Cardinal Bernard Law, forced to resign over sex-abuse scandal, dies at 86

In 2002, Law stepped down, having become a central figure in the worst crisis to hit the Roman Catholic Church in America.

December 20, 2017 08:00
Boston's Roman Catholic Cardinal Bernard Law leads a prayer service for Boston area Catholic youth i

Boston's Roman Catholic Cardinal Bernard Law leads a prayer service for Boston area Catholic youth in Newton, Massachusetts on July 23, 2002.. (photo credit: REUTERS/JIM BOURG)

Cardinal Bernard Law, who was forced to resign in 2002 as archbishop of Boston over a sex-abuse scandal after a two-decade reign as one of the highest-ranking Catholic officials in the United States, has died, news media said.

He was 86. Details of his death were unclear late on Monday. He lived in Rome, the New York Times said.

Law's resignation in December 2002 amid a scandal over pedophile priests was a dismal end to an extraordinary career that started in the heat and protest of civil rights advocacy in the US deep south and eventually touched the highest rungs of church power in Rome.

It was a deep fall for Law, who had been warmly welcomed as a bishop of great promise when he arrived to take over the Boston archdiocese in 1984. The Harvard-educated orthodox theologian was tailor-made to lead the Catholic stronghold.

He was loyal to the Pope, he had administrative experience, he was familiar with Boston from his days at Harvard and as an outsider he would be able to bring objectivity and financial order to a diocese that had suffered during the school desegregation riots of the 1970s, Boston College professor and church historian Thomas O'Connor wrote in his 1998 book, "Boston Catholics."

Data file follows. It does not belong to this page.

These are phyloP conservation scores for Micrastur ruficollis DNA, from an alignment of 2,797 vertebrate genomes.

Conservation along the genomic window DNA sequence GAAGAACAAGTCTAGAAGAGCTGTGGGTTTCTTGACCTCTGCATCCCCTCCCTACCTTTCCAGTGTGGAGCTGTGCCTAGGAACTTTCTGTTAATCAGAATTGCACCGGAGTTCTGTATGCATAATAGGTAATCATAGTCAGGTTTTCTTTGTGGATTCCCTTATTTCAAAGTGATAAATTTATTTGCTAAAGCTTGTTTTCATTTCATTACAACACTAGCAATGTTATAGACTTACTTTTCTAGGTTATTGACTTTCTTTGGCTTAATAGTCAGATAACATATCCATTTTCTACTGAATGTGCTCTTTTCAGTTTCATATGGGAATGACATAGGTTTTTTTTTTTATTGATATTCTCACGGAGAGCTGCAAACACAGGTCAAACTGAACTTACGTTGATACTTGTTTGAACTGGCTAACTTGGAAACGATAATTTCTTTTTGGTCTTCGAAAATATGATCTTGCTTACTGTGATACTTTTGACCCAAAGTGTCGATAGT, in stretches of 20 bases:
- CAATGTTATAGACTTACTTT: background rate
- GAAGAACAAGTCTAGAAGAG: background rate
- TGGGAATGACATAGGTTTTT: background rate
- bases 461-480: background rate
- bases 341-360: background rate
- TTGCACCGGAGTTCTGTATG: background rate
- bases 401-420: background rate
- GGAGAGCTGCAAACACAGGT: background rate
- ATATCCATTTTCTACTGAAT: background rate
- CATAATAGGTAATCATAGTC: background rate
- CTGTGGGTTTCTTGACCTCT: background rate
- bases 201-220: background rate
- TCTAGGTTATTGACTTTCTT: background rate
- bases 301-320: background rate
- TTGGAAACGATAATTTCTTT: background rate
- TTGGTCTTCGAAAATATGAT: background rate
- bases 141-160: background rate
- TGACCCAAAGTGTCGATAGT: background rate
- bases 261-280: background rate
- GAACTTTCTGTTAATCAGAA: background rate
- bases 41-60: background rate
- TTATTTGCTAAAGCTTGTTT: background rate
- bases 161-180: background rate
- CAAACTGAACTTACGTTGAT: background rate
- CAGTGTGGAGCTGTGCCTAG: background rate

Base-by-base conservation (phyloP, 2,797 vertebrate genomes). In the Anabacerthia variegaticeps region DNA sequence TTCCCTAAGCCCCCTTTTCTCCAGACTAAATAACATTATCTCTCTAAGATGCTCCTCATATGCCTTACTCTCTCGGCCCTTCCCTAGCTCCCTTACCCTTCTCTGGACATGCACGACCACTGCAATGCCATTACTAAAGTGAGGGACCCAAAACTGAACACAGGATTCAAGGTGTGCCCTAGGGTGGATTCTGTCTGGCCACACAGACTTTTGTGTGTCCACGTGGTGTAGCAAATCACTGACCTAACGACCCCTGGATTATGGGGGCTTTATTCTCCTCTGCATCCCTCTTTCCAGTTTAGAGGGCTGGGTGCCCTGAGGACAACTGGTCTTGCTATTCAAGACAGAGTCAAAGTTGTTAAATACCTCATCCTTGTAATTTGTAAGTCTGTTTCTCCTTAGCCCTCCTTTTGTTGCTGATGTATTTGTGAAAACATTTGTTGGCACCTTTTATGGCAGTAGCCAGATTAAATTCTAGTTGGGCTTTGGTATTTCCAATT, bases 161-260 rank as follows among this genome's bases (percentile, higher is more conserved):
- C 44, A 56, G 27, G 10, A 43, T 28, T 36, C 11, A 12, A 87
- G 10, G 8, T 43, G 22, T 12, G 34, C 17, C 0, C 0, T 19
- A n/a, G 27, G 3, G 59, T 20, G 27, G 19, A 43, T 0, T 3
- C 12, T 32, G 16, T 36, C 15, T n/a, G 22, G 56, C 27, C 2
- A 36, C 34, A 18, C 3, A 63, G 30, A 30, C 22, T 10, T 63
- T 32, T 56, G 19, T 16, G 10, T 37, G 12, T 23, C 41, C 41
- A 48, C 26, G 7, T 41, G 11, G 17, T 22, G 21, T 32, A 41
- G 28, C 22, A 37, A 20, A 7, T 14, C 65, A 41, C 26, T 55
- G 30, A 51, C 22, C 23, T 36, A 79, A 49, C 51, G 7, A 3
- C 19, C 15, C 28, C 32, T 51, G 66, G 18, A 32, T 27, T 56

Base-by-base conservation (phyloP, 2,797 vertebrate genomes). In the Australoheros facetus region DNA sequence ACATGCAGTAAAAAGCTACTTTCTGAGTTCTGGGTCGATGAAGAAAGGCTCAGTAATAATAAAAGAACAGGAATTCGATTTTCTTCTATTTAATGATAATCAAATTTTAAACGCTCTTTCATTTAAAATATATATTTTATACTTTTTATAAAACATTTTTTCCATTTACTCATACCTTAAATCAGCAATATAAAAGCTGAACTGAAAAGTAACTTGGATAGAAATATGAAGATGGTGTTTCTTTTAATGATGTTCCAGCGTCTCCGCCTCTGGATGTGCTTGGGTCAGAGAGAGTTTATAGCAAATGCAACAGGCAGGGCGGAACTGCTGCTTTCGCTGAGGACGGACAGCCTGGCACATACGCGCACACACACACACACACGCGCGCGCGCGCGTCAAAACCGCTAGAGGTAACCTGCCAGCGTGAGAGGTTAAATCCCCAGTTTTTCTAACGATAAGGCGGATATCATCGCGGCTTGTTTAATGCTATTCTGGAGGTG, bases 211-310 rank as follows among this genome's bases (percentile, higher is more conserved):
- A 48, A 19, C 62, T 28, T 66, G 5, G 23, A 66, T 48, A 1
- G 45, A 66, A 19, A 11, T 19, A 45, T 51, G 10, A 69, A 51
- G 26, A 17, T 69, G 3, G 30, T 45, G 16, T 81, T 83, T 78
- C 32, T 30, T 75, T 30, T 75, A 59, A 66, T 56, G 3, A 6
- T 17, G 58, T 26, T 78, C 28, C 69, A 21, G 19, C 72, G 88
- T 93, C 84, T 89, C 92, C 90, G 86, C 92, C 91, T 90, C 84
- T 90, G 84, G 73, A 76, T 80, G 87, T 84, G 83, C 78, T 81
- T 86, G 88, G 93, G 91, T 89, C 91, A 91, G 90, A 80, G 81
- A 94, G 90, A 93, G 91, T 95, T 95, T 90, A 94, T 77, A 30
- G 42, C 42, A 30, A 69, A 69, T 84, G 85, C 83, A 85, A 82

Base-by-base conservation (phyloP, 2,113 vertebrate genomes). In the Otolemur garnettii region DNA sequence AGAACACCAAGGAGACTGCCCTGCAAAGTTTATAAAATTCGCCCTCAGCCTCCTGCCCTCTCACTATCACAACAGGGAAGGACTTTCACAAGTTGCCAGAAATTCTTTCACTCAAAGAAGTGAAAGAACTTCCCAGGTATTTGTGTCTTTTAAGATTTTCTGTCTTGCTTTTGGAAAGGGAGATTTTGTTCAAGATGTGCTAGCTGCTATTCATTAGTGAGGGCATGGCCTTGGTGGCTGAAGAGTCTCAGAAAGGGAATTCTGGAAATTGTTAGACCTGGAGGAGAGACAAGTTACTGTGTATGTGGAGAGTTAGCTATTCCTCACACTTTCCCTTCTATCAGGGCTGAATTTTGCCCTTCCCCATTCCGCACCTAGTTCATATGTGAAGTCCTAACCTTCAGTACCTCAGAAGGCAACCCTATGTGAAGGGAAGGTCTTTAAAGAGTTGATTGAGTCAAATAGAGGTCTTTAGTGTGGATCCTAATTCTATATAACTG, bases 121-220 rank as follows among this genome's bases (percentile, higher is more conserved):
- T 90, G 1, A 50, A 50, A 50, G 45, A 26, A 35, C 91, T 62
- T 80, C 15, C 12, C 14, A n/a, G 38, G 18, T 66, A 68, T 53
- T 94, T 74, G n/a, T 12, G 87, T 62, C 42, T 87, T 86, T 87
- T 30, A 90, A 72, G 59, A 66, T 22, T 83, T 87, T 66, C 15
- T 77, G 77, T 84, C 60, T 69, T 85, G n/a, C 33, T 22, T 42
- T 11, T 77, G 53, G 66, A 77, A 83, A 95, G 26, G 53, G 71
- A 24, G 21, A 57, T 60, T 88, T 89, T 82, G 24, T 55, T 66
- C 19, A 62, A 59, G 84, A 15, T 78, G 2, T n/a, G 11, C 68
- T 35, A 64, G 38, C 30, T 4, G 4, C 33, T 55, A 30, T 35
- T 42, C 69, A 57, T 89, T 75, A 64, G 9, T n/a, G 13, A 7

Law's fluency in Spanish and wide travels in Latin America made him an ideal candidate as the diocese welcomed new immigrants who were starting to rival the established Irish-Italian population as the dominant force in the church.

"Bright, affable and compassionate, the new prelate made friends easily, moved about the archdiocese actively, displayed an early and serious concern for poor and homeless persons and almost immediately set out to establish relations with the increasing number of "new" immigrants," O'Connor wrote.

Law sealed his place in the hearts of Boston's rabid sports fans when he high-fived Boston Celtics' basketball player Quinn Buckner after the team won the NBA championship in 1984.


But it all ended badly in December 2002. Law stepped down, having become a central figure in the worst crisis to hit the Roman Catholic Church in America -- the alleged cover-up by church officials of sexual abuse of children by priests.

Many Catholics in the Boston area, as well as throughout the United States, where similar scandals played out, seethed at reports and internal church files that showed leaders such as Law knew about the abuse and kept it secret.

Law's departure followed revelations that he knew of the sexual abuse tendencies of a priest, Father Paul Shanley, for years, but did nothing to stop him from interacting with children.

Instead, Law promoted Shanley, who had admitted to sodomizing boys and vocally advocated sex between adults and children, and even recommended him in his transfer to a California parish.

But while the Shanley case was the last straw, it appeared to be just one of several instances in which Law and others in the archdiocesan hierarchy hid abuse of children by priests.

The scandal started with the case of John Geoghan, a defrocked priest accused by more than 130 people of molesting them during his 30 years as a Boston area priest. He is now serving a prison sentence for molesting a 10-year-old boy.